Pastoral Concern

This is what James is trying to do in his letter. Moo reminds us that the New Testament was written in a transitional period as the first Christians had to figure out what their faith in Christ as the fulfillment of their Old Testament hopes now meant for how they should now live.[11] The New Testament is essentially a re-reading of the Old Testament in light of Jesus as the fulfillment of Old Testament expectation.

So, James, as a pastor, writes with a pastor’s heart to his fellow Jewish Christians. He wants to help them remain faithful, as Christians, right where they are. He is sure that salvation has come, so to drift away from Jesus would be to wander away into hopelessness. But he is also sure that Christian faithfulness matters because Christians are witnesses of Christ. Of course, the gospel is true whether or not we Christians are good witnesses of it. But God’s purpose is that we be good witnesses of it.

That’s why James is hyper-focused on ethics and the moral life of his Christian audience. He writes with the ambition that the Christians he addresses will not compromise with the ways of the world. “Do you not know that friendship with the world is enmity with God? Therefore whoever wishes to be a friend of the world makes himself an enemy of God” (Jas 4:4). As Jesus himself taught, no one can serve two masters, so James hopes his letter will help Christians devote themselves wholly to the Lord.[12]

The Wisdom of James

‌Now, don’t dismiss what James aims to teach us by assuming you already know what that must look like. Seems like Christians today assume that they already know the rules, already know what “good Christians” are supposed to do or not do.

But what James gives us is not so much a set of rules to follow. He writes like a sage, who knows the wisdom of Jesus and then does not merely repeat it but, inspired by what Jesus has taught, he reformulates it in his own fresh way.[13] Christians must learn the wisdom of James, built on the wisdom of Jesus himself, and become skilled at applying it to the challenges they face in their own day.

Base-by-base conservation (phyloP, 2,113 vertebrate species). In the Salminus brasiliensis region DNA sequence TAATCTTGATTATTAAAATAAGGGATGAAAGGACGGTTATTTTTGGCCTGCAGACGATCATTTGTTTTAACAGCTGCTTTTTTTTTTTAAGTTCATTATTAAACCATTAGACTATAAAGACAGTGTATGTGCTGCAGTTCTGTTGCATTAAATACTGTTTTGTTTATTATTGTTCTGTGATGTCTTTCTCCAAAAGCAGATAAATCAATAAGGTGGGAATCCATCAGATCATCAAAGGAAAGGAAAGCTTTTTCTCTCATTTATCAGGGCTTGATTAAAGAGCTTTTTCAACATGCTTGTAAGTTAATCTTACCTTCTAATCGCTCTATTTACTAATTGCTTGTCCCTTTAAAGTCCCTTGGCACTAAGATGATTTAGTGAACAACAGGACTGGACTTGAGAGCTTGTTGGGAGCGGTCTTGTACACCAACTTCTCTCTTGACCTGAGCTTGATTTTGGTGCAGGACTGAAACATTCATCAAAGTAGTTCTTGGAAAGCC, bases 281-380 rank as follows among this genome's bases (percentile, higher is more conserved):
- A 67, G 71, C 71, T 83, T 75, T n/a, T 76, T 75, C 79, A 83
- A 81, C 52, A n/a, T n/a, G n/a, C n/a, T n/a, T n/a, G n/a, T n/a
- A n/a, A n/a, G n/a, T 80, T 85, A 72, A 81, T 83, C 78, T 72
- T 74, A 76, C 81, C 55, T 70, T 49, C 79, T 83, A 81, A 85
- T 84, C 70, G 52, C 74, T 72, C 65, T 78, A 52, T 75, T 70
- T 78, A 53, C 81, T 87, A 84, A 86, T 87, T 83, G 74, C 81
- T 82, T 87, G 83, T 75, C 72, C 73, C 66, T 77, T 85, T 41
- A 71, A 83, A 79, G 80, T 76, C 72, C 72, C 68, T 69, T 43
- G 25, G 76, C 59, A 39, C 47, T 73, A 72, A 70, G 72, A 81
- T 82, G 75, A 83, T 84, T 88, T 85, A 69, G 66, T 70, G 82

To be sure, this will lead all Christians in every generation toward a counter-cultural way of living. But it’s not as easy as seeing what the world does and then just trying to be as different as possible. This usually just makes Christians weird to the world rather than attractive to the world. But for James, the counter-cultural values he advocates are validated by the faith that these are the values of God’s “rule which is going to prevail universally.”[14]

If James’s ambition is reached among us here at Crosstown, then what we can expect is that, by God’s grace, we will learn together how to be an even more credible gospel community. And the world around us will be drawn to Jesus and toward the kingdom of God that has broken in through his life, death, and resurrection. So, let’s get started with our study of James!‌


[1] Douglas J. Moo, The Letter of James, Second edition, The Pillar New Testament Commentary, ed. D.A. Carson (Grand Rapids: William B. Eerdmans Publishing Company, 2021), 66.

[2] Scot McKnight, The Letter of James, The New International Commentary on the New Testament, ed. Gordon D. Fee (Grand Rapids: William B. Eerdmans Publishing Company, 2011), 282.

[3] Richard Bauckham, James: Wisdom of James, Disciple of Jesus the Sage, New Testament Readings (New York: Routledge, 1999), 16.

[4] Ibid., 17.

[5] Ibid.

[6] N. T. Wright, The Resurrection of the Son of God, Christian Origins and the Question of God (London: Society for Promoting Christian Knowledge, 2003), 562.

[7] Bauckham, James, 14.

[8] Ibid., 105.

[9] Mary Jane Haemig, ed., Pastoral Writings, Volume 4 in The Annotated Luther, ed. Hans J. Hillerbrand, Kirsi I. Stjerna, and Timothy J. Wengert (Minneapolis: Fortress Press, 2016), 16, note 16.

[10] Moo, The Letter of James, 36.

[11] Ibid., 32–33.

[12] Ibid., 62.

[13] Bauckham, James, 82.

[14] Ibid., 104.